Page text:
Today’s #look, shirt and vest by me. More vest photos @sew.multithreaded. #imadethis #menswearforall #sewqueer
Feeling my new @threadtheorydesigns cardigan today. Nice and warm when it was windy and cold today in San Francisco. .
Second make of 2019, a backpack for my favorite niece. Started this one with @amylynnboles when they were visiting this week, finished it up today.
#imadethis #oaklandsews #guncleing
When your sister visits and says, “I’ve been thinking about a jean jacket with sweatshirt sleeves,” the correct answer is, “let’s make it!” @seamworkmag Audrey, with sleeve modification. Fabric and notions from @discountfabricsf and @stonemountainfabric. Sewing by @amylynnboles and yours truly. .
#oaklandsews #imadethis #sewcialist #sewqueer #denim
Experiments in felt collage. #imadethis
Unecessarily upgraded to the Xs over the weekend. I think I now understand what people mean when they say it “reimagined” the iPhone.
Before being felled by the flu shortly after Christmas, I had intended to write this at the end of December. Better late than never.
The last quarter of 2017 was a busy one for me. This was largely the result of acquiring a new hobby. Like some people collect books or plates, I seem to collect hobbies. The first weekend of October I decided to purchase a sewing machine. It’s something I’d been thinking about for a while, and had been setting funds aside from my paychecks for when I finally figured out what to get. I’m not exactly sure what sparked it: my mom and aunt both sewed when I was growing up, working together for a period at the Nimble Thimble; I had 8 weeks of home economics in 7th grade, split evenly between sewing and cooking; I’ve played with embroidery, needle point, and other fabric arts over the years. Any or all of the above, combined with some feeling that the clothing I wanted to wear wasn’t just waiting on the rack.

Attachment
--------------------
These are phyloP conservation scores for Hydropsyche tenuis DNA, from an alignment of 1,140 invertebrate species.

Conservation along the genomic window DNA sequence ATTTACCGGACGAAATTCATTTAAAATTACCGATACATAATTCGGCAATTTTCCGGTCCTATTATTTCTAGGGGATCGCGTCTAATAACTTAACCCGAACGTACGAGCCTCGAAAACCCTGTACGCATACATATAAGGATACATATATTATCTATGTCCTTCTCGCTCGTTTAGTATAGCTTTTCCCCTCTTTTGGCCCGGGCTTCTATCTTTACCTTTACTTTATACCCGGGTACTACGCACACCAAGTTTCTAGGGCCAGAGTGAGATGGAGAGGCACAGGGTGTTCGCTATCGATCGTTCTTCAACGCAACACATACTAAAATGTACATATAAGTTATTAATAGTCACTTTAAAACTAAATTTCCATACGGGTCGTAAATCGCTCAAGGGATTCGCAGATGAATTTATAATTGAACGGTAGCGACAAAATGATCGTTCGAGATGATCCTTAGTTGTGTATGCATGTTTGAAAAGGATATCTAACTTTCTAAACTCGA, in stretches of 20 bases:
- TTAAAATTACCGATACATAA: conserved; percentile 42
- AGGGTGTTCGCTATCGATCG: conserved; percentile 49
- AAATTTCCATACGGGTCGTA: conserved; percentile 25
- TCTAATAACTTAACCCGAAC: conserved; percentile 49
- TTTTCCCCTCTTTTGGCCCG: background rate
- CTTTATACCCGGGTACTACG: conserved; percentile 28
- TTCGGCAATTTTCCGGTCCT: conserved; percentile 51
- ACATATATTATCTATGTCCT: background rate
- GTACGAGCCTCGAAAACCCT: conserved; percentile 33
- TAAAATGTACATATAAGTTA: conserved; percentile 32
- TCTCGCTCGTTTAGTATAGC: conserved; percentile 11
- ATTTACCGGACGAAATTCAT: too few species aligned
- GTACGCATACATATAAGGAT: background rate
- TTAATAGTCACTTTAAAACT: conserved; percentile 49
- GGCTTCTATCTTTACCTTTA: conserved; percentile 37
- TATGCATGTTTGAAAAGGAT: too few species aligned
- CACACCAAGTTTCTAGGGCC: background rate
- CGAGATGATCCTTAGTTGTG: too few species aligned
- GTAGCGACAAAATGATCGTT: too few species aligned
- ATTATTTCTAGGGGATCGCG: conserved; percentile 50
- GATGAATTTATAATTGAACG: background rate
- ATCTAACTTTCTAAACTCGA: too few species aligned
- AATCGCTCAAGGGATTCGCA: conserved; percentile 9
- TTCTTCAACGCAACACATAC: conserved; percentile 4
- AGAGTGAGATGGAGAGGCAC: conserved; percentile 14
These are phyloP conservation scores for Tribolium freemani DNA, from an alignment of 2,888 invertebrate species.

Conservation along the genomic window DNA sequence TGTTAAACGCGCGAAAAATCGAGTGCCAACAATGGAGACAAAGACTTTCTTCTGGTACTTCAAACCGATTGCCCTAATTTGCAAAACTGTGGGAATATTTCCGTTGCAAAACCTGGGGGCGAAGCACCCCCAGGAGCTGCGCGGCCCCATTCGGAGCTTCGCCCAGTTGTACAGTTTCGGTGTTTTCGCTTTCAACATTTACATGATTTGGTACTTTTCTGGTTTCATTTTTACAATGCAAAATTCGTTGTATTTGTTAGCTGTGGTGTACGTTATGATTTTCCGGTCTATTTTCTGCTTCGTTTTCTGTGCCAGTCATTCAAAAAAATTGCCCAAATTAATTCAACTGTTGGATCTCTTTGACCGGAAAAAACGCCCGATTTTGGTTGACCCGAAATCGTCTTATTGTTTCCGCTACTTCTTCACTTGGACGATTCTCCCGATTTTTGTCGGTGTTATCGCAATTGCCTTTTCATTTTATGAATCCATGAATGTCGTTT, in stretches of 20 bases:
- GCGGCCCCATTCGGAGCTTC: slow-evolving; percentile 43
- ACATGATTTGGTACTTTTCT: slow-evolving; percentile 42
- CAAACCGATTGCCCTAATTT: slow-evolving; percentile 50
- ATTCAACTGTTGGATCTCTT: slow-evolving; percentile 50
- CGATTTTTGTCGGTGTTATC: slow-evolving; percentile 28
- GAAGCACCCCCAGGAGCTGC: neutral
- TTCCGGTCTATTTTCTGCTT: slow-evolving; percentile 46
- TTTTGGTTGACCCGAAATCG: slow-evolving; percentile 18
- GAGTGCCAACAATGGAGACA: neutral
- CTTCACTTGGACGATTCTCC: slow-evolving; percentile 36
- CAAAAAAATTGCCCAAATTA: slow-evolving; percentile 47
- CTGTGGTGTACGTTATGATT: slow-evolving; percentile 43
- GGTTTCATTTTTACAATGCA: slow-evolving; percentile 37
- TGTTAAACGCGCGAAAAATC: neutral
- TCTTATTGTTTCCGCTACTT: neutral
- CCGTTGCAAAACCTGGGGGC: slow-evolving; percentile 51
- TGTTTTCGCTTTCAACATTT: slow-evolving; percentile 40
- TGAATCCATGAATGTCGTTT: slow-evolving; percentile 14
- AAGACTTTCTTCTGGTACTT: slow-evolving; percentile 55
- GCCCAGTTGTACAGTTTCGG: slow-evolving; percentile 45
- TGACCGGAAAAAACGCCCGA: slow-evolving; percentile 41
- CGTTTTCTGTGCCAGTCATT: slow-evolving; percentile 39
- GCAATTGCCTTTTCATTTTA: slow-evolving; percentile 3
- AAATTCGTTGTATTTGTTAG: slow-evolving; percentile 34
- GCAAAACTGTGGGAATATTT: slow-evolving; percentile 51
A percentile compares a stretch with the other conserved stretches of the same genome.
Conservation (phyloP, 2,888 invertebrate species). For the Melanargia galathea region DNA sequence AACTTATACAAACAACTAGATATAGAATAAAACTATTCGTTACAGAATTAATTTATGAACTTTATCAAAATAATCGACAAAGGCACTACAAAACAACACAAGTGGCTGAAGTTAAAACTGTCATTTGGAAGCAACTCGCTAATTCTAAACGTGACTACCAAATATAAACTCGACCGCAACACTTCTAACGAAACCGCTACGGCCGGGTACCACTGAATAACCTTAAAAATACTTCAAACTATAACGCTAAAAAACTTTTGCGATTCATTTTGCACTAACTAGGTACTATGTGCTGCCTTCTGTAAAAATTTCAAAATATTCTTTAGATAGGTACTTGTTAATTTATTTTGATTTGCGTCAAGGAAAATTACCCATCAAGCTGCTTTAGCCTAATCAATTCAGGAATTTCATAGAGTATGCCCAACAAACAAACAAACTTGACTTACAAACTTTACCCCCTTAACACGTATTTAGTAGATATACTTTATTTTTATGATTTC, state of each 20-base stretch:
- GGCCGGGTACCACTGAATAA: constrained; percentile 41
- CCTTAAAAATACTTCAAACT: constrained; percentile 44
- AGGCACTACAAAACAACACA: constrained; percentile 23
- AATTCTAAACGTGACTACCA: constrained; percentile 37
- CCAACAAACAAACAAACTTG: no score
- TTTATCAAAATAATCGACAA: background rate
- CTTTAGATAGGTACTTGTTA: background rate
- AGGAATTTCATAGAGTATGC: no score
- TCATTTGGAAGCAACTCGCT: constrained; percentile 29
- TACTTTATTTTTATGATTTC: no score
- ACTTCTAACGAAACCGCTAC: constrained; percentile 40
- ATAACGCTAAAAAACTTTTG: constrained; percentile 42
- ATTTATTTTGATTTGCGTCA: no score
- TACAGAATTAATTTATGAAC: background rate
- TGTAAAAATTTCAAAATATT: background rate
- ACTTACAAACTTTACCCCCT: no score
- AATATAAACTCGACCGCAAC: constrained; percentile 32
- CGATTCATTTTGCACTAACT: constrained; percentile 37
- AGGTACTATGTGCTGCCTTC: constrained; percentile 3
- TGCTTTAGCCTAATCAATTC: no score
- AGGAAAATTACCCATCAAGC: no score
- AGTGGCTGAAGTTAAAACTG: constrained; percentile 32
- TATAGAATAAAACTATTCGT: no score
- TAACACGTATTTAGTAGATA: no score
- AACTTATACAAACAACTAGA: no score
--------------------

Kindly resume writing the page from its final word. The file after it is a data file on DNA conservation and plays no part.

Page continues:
So armed with a rugged Husqvarna Viking, I set out to see what sewing was all about. Since that first weekend in October, I’ve made
- two dresses (Halloween costumes),
- a tank top,
- a short-sleeved henley,
- a button down dress shirt,
- another button down dress shirt,
- baby clothes and a coordinating blanket,.
- two capelets,
- a tunic top,
- and a pea coat.
Phew. I guess the sewing bug has bitten me a bit.
There’s a way in which sewing has been an unexpected application of the skills I’ve learned in my printmaking practice. In printmaking — especially linocut — it’s easy to make a mark on the block you didn’t intend. That becomes part of the print, there’s no going back. That leads to creative solutions, working it into the image in a way (hopefully) works. Sewing is more forgiving, but — especially as an early sewist — I found myself making mistakes in cutting, stitching, etc, that I had to work with. In some cases I could unpick the seam and start again. Other projects, such as the tunic, though, were made of fabric that resisted do-overs.
A friend of mine visited me in the printmaking studio a couple years ago. Observing me listen to the ink as I rolled it as a way to gauge viscosity, he commented, “Oh, it’s really like applied material science.” Sewing seems like that to me, too: working with things repeatedly to understand how they can be pushed, manipulated, and stretched.
Looking at the above list I understand why the last quarter of 2017 felt like all sewing all the time. I want to keep doing it in 2018 — I’ve already started a small first project — although probably not at that pace.
After lots of false starts, I’ve actually gained some momentum on updating Effective Django. Feels good to be making progress, both with the text and the tooling.